The list of 103 priority investment projects until 2023, approved by the Cabinet of Ministers at a meeting on Wednesday, includes 14 airports.
According to the accompanying documents to the decree, in particular, in the specified list, the resumption of core activities and further development of the international airport in Cherkasy; reconstruction of the airfield of Ivano-Frankivsk International Airport; reconstruction of the international airport in Chernivtsi (all are funded from the state and local budgets, investor funds).
In addition, the priority is given to modernization of the material and technical base of Kherson International Airport (funding from the state and local budgets, credit funds); reconstruction of the international airport in Vinnytsia, the international airport in Odesa (the third stage of construction); the international airport in the city of Dnipro; construction of a new airport in Zakarpattia; reconstruction of the international airport in Poltava (all are funded from the state and local budgets, investor funds).
In addition, it is planned to renew the infrastructure of Rivne International Airport municipal enterprise (exclusively at the expense of the investor); to renovate the runway, buildings, networks of Sumy Airport municipal enterprise (at the expense of the state and local budgets, investor funds, credit funds); to reconstruct international airports in Kryvy Rih and Mykolaiv (at the expense of the state and local budgets, investor funds); to reconstruct and modernize the airport in Zhytomyr (at the expense of the investor and the state budget).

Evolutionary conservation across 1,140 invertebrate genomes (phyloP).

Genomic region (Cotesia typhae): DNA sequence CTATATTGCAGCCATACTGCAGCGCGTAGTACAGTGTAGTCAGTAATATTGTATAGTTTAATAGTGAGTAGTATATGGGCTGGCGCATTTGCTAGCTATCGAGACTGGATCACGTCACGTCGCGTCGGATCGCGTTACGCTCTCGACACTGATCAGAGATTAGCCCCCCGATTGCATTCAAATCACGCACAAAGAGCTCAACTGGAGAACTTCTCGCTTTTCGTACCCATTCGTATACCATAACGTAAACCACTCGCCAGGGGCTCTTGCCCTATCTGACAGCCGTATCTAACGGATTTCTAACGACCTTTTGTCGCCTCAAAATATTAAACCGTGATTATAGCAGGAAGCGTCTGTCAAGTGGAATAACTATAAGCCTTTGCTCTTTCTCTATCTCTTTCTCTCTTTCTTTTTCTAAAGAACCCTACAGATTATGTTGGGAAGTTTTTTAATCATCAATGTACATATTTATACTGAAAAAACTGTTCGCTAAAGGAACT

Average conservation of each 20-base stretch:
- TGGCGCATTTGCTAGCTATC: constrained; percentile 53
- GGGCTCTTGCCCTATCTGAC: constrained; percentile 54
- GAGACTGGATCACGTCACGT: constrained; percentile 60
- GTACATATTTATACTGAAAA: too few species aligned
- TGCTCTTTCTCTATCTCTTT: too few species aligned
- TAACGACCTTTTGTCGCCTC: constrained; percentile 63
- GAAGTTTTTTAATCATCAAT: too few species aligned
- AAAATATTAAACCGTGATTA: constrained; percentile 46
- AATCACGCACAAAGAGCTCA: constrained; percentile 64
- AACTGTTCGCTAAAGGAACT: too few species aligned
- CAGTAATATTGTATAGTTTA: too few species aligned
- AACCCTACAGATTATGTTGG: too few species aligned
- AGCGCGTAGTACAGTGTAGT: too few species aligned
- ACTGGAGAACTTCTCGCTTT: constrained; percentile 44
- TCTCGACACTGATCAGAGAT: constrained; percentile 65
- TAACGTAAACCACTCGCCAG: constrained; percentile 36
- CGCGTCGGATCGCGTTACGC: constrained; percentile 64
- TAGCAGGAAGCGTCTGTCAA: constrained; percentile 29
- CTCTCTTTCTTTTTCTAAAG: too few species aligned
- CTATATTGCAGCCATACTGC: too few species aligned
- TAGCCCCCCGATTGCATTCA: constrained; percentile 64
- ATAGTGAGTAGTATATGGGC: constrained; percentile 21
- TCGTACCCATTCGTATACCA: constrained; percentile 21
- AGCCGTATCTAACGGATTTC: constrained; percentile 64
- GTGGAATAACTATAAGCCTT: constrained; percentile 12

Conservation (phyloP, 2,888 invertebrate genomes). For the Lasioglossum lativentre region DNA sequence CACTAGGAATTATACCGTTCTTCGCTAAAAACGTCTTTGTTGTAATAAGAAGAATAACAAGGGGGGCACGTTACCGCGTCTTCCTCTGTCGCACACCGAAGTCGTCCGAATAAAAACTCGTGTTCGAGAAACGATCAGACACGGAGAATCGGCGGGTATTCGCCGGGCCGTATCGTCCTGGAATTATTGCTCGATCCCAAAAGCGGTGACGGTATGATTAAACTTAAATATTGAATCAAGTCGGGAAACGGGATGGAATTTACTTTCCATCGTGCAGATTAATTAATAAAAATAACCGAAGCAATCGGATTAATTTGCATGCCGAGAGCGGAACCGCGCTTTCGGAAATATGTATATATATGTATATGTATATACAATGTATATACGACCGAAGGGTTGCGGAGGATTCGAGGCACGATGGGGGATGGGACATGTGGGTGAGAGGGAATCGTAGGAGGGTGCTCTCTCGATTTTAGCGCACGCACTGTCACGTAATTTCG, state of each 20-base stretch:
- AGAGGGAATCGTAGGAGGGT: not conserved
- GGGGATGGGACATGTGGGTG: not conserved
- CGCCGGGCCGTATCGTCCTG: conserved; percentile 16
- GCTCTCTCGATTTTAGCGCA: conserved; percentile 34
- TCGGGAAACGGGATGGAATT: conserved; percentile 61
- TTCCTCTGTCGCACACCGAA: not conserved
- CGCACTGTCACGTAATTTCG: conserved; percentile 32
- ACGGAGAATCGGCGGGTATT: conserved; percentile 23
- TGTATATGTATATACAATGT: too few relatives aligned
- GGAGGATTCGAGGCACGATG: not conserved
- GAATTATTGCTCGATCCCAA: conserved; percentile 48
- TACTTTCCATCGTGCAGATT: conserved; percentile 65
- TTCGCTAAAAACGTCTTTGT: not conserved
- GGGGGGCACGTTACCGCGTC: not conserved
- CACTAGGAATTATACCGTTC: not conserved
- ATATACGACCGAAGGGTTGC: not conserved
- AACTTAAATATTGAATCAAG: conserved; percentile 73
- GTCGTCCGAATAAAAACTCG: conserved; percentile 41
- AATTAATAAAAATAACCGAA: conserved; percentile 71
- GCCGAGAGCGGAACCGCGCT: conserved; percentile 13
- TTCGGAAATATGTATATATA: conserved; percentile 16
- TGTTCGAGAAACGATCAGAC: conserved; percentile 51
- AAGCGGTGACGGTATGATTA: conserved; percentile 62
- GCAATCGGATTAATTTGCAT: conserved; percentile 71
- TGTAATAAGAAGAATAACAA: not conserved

Zaporizhia and Lviv international airports, the Ukrainian State Air Traffic Services Enterprise (UkSATSE), Azur Air Ukraine and SkyUp Airlines have sent a joint letter to the president, the prime minister and the Minister of Infrastructure of Ukraine with a request for state support for the aviation industry amid pandemic.
“Already today, judging by the losses incurred by the entire aviation market, it is possible to predict not only a complicated recovery process, but also the non-return of many participants to work in principle. The industry itself may be in danger of extinction,” the report says.
The companies note a serious lack of resources for fulfilling financial obligations to pay wages, service loans, make lease payments, under agreements with foreign partners, etc.
The airlines have compiled a list of measures adapted to Ukrainian realities that, in their opinion, must be taken to preserve the aviation industry. In particular, they ask to provide the industry with irrevocable financial assistance for the payment of wage arrears and tax holidays for taxes paid in connection with its payment. In addition, they ask for targeted, non-repayable assistance to pay off debts that have formed since the quarantine began in the country for services provided to aviation businesses by state enterprises and organizations.
Ukraine has opened all border checkpoints at airports, Boryspil International Airport (Kyiv region) has accepted its first flight on the route Minsk (Belarus)-Kyiv.
According to Infrastructure Minister Vladyslav Krykliy, Lufthansa flights are planned this week on the route Frankfurt-Kyiv-Frankfurt, KLM on the route Amsterdam-Kyiv-Amsterdam, SWISS International Airlines on the Zurich-Kyiv-Zurich route, Belavia on the route Minsk-Kyiv-Minsk.